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The northwestern Pacific Ocean is one of the hotspots of species richness and one of the high endemicity areas of the World Ocean. However, large-scale biodiversity patterns of major deep‑sea taxa such as Isopoda and Polychaeta are still poorly studied. The goal of this research is to study the distribution, biodiversity, and community composition of Isopoda and Polychaeta (including Siboglinidae and Echiura) across the northwestern Pacific Ocean and the adjacent Arctic Ocean. The study area was divided into equal-sized hexagonal cells (c. 700,000 km²), ecoregions, 5° latitudinal bands, and 200 m depth intervals as unit of analysis. Our results revealed that the area around the Philippines and the Laptev Sea had the highest isopod and polychaete’s species richness compared to the other geographic regions of our study, with a latitudinal decline of species richness in shallow waters in both taxa. In the deep sea, maximum species richness increased towards the temperate latitudes. Gamma species richness (number of species per 200 m depth interval) also declined with depth. Rarefied species richness of isopods peaked around 5000 m depth. Rarefaction curves demonstrated a great potential for undiscovered richness across 5° latitudinal bands and depth intervals. In shallow waters, polychaetes with a pelagic larval phase had a wider distribution range compared to brooding isopods, but, in the deep sea, isopods had slightly wider distribution ranges compared to polychaetes. These results thus demonstrated that shallow water taxa with pelagic larvae and polychaete species with a wide vertical distribution range could potentially invade higher latitudes, such as species from the Northwest Pacific invading the Arctic Ocean under the rapid climate change and catastrophic reduction of sea ice cover. These changes might dramatically change the benthic communities of the Arctic Ocean and management of such should take an adaptive approach and apply measures that take potential extension and invasion of species into account.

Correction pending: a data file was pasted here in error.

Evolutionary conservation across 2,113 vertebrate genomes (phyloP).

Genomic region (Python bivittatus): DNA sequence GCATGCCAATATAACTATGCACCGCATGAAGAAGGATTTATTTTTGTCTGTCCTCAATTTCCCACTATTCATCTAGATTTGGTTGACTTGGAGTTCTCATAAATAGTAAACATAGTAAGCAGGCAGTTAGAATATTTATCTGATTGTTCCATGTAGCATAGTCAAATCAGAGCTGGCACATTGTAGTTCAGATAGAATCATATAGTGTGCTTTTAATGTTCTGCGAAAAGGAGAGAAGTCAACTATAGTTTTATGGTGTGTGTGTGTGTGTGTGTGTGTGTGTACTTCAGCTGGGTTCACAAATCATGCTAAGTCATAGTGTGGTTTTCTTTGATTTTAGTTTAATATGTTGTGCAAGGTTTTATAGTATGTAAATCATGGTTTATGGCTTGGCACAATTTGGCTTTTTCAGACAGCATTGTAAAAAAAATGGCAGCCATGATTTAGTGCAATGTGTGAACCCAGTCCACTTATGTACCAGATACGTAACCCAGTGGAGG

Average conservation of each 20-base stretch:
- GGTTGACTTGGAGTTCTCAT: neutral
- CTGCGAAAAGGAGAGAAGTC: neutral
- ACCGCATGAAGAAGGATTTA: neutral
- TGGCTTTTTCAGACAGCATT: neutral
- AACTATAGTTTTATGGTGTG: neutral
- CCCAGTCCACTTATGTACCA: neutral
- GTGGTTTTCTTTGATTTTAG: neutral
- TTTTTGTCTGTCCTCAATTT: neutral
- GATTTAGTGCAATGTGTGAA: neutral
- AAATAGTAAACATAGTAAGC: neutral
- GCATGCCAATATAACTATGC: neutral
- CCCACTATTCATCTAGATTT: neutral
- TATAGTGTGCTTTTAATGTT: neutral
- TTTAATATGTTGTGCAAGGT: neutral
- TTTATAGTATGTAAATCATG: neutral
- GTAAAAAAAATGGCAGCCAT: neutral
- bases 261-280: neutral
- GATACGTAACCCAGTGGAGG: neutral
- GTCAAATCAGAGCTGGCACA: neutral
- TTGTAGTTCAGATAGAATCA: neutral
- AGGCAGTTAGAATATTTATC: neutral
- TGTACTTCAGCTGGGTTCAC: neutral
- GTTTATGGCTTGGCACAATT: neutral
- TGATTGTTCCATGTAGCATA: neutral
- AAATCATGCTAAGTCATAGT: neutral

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Competing Interests: The authors have declared that no competing interests exist.